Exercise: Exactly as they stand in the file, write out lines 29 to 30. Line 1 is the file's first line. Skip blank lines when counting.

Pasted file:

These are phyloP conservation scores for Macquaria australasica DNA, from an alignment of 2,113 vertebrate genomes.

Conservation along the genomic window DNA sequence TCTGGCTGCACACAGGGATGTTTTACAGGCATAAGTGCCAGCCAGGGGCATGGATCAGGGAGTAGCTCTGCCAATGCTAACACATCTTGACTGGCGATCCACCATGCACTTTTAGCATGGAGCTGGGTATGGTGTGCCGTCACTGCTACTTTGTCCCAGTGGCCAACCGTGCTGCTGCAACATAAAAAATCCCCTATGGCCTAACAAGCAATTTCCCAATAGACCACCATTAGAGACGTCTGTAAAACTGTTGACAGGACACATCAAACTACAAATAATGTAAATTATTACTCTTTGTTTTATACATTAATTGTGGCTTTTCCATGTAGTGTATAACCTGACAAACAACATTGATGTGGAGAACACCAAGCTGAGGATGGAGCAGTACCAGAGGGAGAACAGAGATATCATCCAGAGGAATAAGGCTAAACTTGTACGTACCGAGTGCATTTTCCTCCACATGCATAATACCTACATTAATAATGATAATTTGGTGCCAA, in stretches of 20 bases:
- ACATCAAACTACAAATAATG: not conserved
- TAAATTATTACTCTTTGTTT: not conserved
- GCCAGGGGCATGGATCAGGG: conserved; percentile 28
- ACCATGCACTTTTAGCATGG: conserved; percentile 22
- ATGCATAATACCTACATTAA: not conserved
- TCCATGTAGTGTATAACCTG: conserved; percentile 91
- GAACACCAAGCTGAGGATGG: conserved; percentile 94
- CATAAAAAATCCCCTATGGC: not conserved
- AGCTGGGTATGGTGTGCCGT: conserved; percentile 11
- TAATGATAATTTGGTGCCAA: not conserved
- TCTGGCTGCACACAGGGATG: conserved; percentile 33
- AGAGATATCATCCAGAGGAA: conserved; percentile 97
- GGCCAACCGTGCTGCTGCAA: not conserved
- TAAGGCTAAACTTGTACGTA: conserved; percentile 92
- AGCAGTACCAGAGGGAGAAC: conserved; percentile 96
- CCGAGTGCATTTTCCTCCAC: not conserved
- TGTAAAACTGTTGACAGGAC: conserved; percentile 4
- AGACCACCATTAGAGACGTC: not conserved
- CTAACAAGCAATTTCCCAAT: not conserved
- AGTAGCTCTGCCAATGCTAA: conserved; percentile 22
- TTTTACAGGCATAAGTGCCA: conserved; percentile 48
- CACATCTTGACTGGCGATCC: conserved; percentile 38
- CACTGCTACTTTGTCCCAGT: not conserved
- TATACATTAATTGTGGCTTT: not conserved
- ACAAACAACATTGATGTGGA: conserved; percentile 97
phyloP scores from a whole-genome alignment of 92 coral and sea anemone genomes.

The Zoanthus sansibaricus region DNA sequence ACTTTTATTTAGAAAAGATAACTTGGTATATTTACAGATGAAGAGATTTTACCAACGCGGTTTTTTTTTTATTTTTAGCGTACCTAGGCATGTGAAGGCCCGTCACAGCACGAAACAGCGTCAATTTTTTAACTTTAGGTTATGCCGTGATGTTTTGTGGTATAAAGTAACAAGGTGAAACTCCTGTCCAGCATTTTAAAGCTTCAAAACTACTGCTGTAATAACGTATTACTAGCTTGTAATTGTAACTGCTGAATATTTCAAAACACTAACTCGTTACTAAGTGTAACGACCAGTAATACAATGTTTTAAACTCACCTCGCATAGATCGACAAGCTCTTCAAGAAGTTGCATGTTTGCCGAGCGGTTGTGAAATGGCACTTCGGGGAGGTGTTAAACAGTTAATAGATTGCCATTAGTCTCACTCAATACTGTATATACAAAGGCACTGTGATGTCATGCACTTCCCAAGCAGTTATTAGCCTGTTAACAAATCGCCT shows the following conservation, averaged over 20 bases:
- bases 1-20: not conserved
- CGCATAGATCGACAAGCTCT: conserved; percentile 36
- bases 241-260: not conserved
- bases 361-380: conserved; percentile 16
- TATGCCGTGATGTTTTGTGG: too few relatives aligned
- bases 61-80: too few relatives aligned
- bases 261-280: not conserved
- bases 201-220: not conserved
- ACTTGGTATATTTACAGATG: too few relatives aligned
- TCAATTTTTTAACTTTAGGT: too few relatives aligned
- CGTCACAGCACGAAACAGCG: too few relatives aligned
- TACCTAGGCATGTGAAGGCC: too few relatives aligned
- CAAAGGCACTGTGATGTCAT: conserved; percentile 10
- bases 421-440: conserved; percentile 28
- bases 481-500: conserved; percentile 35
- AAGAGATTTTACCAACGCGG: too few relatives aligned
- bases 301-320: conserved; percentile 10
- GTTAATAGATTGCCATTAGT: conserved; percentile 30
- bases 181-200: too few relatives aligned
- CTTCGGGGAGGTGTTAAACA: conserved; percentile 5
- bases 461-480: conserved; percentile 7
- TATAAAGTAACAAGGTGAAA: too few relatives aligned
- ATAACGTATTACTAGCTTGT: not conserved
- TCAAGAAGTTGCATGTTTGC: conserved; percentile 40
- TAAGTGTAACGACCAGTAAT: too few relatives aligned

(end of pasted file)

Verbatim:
The Zoanthus sansibaricus region DNA sequence ACTTTTATTTAGAAAAGATAACTTGGTATATTTACAGATGAAGAGATTTTACCAACGCGGTTTTTTTTTTATTTTTAGCGTACCTAGGCATGTGAAGGCCCGTCACAGCACGAAACAGCGTCAATTTTTTAACTTTAGGTTATGCCGTGATGTTTTGTGGTATAAAGTAACAAGGTGAAACTCCTGTCCAGCATTTTAAAGCTTCAAAACTACTGCTGTAATAACGTATTACTAGCTTGTAATTGTAACTGCTGAATATTTCAAAACACTAACTCGTTACTAAGTGTAACGACCAGTAATACAATGTTTTAAACTCACCTCGCATAGATCGACAAGCTCTTCAAGAAGTTGCATGTTTGCCGAGCGGTTGTGAAATGGCACTTCGGGGAGGTGTTAAACAGTTAATAGATTGCCATTAGTCTCACTCAATACTGTATATACAAAGGCACTGTGATGTCATGCACTTCCCAAGCAGTTATTAGCCTGTTAACAAATCGCCT shows the following conservation, averaged over 20 bases:
- bases 1-20: not conserved